Fall to an avid gardener with grass and dirt stained knees and dirty hands can be difficult to adjust to. However, fall is a great time of year to actually improve your garden. One of the first steps you should take is to apply lime to your lawn and gardens. Generally at the end of the growing season the production effort leaves a garden with a pH of 5.5 to 6.0, so we advise adding lime at a rate of about 5 pound per 100 square feet to eventually raise the pH to about 6.5 to 7.0. This higher pH level will allow your plants to receive a wider range of nutrients. Generally, we should only lime our areas one time per year. Also your garden may well not need lime every year. If you have limed for 2 to 3 consecutive years pick up a simple pH tester at Skillin's. Check out that pH. If your soil registers at about 6.5 to 7.0, do not apply lime that year.
The lime I recommend is Mira Cal by Jonathan Green—it is a calcium based lime that is better than most limes for at least two reasons: 1) Calcium is an excellent organic additive to your soil. It benefits your plants tremendously by helping to “keep free” the flow of beneficial nutrients to your plants roots. 2) Magnesium based lime can actually aid weeds as magnesium adds a natural soil compactor. Many of the plants we prefer don’t like growing in compact soils but unfavorable weeds like plantain, dandelions, crabgrass and ajuga don’t mind compact soils a bit!
It is vital to thoroughly CLEAN your yard of dead and dying plant material in the fall. Growth that “has passed on” serves as a great home for insects and disease spores. However, just don't admire those newly cleaned wide open spaces in your garden. Get to work! Fall is a great time for soil preparation! Get some Plant Booster Plus by Organica or Plant Tone by Espoma worked into the soil. As I often write, these fertilizers are the best and most long-term way to bring needed nitrogen, phosphorous and potassium to your soil.
Then lay some compost as a top dressing in those open spaces and around your plants. If you have no compost, my favorite bagged compost for this job is Fundy Mix by Coast of Maine. (Check this link for Skillin’s own Crystal Rose Kovalick tell about her experience with Coast of Maine Fundy Blend: http://www.youtube.com/watch?v=bqliZQhEOGo.
Fundy Blend is an excellent product to lay around plant material as great organic matter.
For VERY wide open spaces that is a future home to more plants, actually work some of your own compost material OR Composted Manure by Jolly Gardener or Quoddy Blend by Coast of Maine into the soil. We also sell some terrific compost blends in bulk that we can load into a truck or trailer for you.
The folks at People, Places and Plants magazine (produced right here in Maine) check in this issue with some great gardening tips that deserve special mention. Their web site can be found at www.ppplants.com:
"Plant spring flowering bulbs such as tulips, crocuses and daffodils. Bulbs planted anytime in October, or early November in southern parts of the state, should produce bright blooms next spring. Try some crocuses next to a south-facing foundation for late winter blossoms in March. " Just another reminder that now is a super time to purchase and plant Spring bulbs--one of the first steps to Spring gardening! And Skillin's has the best selection and quality of bulbs anywhere!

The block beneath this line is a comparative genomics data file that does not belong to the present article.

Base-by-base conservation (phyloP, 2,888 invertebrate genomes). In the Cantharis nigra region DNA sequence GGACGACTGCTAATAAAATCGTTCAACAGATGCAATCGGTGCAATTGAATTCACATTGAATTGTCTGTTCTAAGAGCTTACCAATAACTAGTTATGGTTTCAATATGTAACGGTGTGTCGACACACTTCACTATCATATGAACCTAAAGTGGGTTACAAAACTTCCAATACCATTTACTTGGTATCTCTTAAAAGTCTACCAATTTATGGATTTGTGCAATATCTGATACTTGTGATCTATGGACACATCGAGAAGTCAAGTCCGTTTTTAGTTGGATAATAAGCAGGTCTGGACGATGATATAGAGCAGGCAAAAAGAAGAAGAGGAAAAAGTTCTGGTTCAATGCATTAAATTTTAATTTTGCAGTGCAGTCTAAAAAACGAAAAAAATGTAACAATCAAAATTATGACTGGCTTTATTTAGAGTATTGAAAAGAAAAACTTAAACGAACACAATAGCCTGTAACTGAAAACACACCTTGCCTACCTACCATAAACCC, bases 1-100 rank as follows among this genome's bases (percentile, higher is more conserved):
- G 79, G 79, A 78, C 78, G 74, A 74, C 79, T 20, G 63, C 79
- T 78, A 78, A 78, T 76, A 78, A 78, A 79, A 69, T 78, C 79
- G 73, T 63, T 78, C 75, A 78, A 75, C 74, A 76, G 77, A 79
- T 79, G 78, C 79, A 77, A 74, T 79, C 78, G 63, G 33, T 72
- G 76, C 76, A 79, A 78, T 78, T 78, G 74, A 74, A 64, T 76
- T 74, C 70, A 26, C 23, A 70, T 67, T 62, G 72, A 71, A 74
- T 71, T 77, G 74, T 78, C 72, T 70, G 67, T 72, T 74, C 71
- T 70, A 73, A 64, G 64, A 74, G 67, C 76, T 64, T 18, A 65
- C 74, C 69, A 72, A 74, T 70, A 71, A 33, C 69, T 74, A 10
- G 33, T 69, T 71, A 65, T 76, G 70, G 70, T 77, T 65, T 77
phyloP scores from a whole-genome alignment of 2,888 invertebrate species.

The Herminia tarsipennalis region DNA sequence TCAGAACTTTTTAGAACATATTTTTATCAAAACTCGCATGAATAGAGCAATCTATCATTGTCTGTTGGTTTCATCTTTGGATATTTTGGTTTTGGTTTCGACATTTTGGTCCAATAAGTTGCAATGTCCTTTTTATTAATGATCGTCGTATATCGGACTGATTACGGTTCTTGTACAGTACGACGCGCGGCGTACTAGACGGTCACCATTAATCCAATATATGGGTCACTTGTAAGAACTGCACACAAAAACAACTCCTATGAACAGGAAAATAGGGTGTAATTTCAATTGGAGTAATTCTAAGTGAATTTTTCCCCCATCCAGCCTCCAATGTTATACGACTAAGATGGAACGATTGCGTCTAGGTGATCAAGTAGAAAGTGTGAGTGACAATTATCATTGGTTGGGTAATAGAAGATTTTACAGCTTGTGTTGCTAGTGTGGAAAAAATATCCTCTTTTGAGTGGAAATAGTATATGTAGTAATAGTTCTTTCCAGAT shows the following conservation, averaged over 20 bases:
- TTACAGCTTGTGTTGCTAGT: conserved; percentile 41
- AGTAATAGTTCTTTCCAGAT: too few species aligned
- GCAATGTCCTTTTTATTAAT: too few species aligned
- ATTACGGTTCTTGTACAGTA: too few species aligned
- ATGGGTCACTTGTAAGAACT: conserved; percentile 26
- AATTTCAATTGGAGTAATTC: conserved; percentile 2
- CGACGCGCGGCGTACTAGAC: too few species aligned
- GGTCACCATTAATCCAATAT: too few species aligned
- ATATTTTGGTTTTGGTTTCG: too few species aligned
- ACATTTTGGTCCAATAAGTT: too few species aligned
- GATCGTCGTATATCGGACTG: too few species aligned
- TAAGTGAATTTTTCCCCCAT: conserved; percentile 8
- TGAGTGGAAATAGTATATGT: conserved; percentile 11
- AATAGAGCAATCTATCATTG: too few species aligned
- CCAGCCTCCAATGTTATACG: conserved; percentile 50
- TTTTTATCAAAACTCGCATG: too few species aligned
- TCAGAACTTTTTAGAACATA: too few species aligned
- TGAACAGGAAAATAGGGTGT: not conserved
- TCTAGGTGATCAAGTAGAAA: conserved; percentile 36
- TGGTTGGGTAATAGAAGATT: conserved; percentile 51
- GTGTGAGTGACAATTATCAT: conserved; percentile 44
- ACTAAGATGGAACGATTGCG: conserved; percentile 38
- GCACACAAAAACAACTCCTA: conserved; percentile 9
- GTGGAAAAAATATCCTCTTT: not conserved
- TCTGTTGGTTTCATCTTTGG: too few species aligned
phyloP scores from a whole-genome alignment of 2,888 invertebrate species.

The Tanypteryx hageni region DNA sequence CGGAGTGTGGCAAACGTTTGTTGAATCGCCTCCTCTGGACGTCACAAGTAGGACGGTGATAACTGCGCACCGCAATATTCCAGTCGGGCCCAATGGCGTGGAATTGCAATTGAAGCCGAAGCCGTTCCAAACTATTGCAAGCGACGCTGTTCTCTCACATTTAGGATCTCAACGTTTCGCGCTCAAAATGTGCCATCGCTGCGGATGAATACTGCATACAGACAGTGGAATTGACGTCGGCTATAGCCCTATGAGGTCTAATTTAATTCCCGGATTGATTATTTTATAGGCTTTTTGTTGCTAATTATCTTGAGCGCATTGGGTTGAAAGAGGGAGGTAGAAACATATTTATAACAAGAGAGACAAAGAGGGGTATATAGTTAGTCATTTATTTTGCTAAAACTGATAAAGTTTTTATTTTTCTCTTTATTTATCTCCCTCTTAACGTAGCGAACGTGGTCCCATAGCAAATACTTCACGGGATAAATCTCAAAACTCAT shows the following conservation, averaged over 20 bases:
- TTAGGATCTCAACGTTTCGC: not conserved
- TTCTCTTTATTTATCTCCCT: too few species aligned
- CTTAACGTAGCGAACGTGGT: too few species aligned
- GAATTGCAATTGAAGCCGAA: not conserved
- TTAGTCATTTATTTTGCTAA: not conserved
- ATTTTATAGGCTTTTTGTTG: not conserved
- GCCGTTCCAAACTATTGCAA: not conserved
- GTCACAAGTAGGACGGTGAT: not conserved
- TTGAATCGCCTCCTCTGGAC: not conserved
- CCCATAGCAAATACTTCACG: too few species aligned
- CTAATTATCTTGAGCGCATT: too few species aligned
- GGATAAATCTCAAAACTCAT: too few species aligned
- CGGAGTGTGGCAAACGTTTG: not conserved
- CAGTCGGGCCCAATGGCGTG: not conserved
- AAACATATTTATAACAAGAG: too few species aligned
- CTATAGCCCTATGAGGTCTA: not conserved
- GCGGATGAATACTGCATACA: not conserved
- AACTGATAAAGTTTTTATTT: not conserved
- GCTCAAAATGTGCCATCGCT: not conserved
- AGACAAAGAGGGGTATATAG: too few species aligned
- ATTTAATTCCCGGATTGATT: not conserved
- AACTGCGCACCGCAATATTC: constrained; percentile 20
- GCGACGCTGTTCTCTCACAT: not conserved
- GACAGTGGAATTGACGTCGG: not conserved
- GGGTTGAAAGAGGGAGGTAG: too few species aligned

"Cut back perennials and compost the foliage. Rake all leaves from the lawn and compost those as well. Leaves left on the lawn through the winter are the leading cause of winter kill." It is vital to thoroughly CLEAN your yard in the fall. Material lying on the ground in and around the garden will become great hiding places and incubators for next year's insects and diseases. Fallen leaves and branches should be picked up and composted.
"Planting of deciduous trees and shrubs should be at its peak. Evergreens are best planted a month earlier." We have some great fall prices on our nursery trees and shrubs and perennials. So much of our plant material has arrived in just the last few weeks—we are not offering old stuff from the Spring.
"Store your harvest properly. Potatoes, beets, carrots, parsnips, turnips, cabbage and celery should be kept in a humid atmosphere at about 35-40 degrees. Squash and pumpkins should be stored in a dry area at 40-60 degrees. Onions and dry beans should be kept at 33 degrees in a dry area." Good storage habits make great tasting natural food. If your garden harvest is depleted many communities still are having active Farmer's Markets; check with your local town hall for info about your town!
The lettuce and broccoli I planted in the ground on Labor Day is just gorgeous right now. I just cut a bunch of lettuce and made a nice fresh salad out of it—yummy! I have some beautiful Swiss Chard growing right now in a container and I think I am going to plant a late fall crop of Swiss Chard and possibly broccoli and lettuce in a container. Got an Earth Box that you used this summer for summer vegetables? Put the Earth Box to work and plant some cold tolerant vegetable seeds in it like the plants I just mentioned (lettuce, broccoli, and also spinach and swiss chard and carrots among others!)
"Your Christmas cactus should rest in a cool, dim room with little water. Bring it back out Nov. 15 for holiday bloom." We will have some young Christmas cactus available in November; these plants can grow to be quite old! (Just like Terry Skillin).
October 6, 2008